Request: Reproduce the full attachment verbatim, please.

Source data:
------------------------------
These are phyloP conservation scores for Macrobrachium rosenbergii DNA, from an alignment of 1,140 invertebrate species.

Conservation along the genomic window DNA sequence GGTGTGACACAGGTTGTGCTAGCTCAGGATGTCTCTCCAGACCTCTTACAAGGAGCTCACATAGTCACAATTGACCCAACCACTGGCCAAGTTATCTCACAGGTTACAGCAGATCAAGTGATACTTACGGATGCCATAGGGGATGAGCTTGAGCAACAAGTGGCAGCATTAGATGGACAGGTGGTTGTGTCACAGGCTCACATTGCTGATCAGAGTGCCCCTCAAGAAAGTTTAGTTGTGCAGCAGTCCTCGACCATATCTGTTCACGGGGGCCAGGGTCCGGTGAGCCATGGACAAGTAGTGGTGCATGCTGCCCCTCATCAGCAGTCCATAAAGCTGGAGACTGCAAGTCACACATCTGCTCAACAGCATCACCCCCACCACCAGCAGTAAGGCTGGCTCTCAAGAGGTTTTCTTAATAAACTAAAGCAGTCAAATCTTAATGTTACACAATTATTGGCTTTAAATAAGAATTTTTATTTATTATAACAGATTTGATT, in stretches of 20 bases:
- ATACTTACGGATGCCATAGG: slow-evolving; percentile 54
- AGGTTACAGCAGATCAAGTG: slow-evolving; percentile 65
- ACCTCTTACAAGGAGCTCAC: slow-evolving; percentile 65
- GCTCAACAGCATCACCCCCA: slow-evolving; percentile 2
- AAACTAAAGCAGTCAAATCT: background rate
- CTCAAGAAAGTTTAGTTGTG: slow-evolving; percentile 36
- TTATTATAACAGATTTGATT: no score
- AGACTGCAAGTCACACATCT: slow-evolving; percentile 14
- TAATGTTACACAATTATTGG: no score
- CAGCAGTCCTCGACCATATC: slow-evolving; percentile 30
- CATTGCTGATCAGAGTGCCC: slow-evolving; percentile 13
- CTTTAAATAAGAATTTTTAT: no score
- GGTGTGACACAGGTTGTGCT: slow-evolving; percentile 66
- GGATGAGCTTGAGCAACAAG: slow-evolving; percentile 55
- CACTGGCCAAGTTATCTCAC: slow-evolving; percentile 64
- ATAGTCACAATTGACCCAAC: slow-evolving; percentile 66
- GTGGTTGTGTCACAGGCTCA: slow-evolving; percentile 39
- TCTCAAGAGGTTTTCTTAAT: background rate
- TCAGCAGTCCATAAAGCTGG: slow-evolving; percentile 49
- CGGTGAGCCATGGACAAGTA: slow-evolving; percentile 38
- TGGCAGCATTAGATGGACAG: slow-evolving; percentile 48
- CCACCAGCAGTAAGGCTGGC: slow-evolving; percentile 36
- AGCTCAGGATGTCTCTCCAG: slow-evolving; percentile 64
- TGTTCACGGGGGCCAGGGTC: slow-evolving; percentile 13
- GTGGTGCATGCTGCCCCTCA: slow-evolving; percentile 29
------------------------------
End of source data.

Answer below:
These are phyloP conservation scores for Macrobrachium rosenbergii DNA, from an alignment of 1,140 invertebrate species.

Conservation along the genomic window DNA sequence GGTGTGACACAGGTTGTGCTAGCTCAGGATGTCTCTCCAGACCTCTTACAAGGAGCTCACATAGTCACAATTGACCCAACCACTGGCCAAGTTATCTCACAGGTTACAGCAGATCAAGTGATACTTACGGATGCCATAGGGGATGAGCTTGAGCAACAAGTGGCAGCATTAGATGGACAGGTGGTTGTGTCACAGGCTCACATTGCTGATCAGAGTGCCCCTCAAGAAAGTTTAGTTGTGCAGCAGTCCTCGACCATATCTGTTCACGGGGGCCAGGGTCCGGTGAGCCATGGACAAGTAGTGGTGCATGCTGCCCCTCATCAGCAGTCCATAAAGCTGGAGACTGCAAGTCACACATCTGCTCAACAGCATCACCCCCACCACCAGCAGTAAGGCTGGCTCTCAAGAGGTTTTCTTAATAAACTAAAGCAGTCAAATCTTAATGTTACACAATTATTGGCTTTAAATAAGAATTTTTATTTATTATAACAGATTTGATT, in stretches of 20 bases:
- ATACTTACGGATGCCATAGG: slow-evolving; percentile 54
- AGGTTACAGCAGATCAAGTG: slow-evolving; percentile 65
- ACCTCTTACAAGGAGCTCAC: slow-evolving; percentile 65
- GCTCAACAGCATCACCCCCA: slow-evolving; percentile 2
- AAACTAAAGCAGTCAAATCT: background rate
- CTCAAGAAAGTTTAGTTGTG: slow-evolving; percentile 36
- TTATTATAACAGATTTGATT: no score
- AGACTGCAAGTCACACATCT: slow-evolving; percentile 14
- TAATGTTACACAATTATTGG: no score
- CAGCAGTCCTCGACCATATC: slow-evolving; percentile 30
- CATTGCTGATCAGAGTGCCC: slow-evolving; percentile 13
- CTTTAAATAAGAATTTTTAT: no score
- GGTGTGACACAGGTTGTGCT: slow-evolving; percentile 66
- GGATGAGCTTGAGCAACAAG: slow-evolving; percentile 55
- CACTGGCCAAGTTATCTCAC: slow-evolving; percentile 64
- ATAGTCACAATTGACCCAAC: slow-evolving; percentile 66
- GTGGTTGTGTCACAGGCTCA: slow-evolving; percentile 39
- TCTCAAGAGGTTTTCTTAAT: background rate
- TCAGCAGTCCATAAAGCTGG: slow-evolving; percentile 49
- CGGTGAGCCATGGACAAGTA: slow-evolving; percentile 38
- TGGCAGCATTAGATGGACAG: slow-evolving; percentile 48
- CCACCAGCAGTAAGGCTGGC: slow-evolving; percentile 36
- AGCTCAGGATGTCTCTCCAG: slow-evolving; percentile 64
- TGTTCACGGGGGCCAGGGTC: slow-evolving; percentile 13
- GTGGTGCATGCTGCCCCTCA: slow-evolving; percentile 29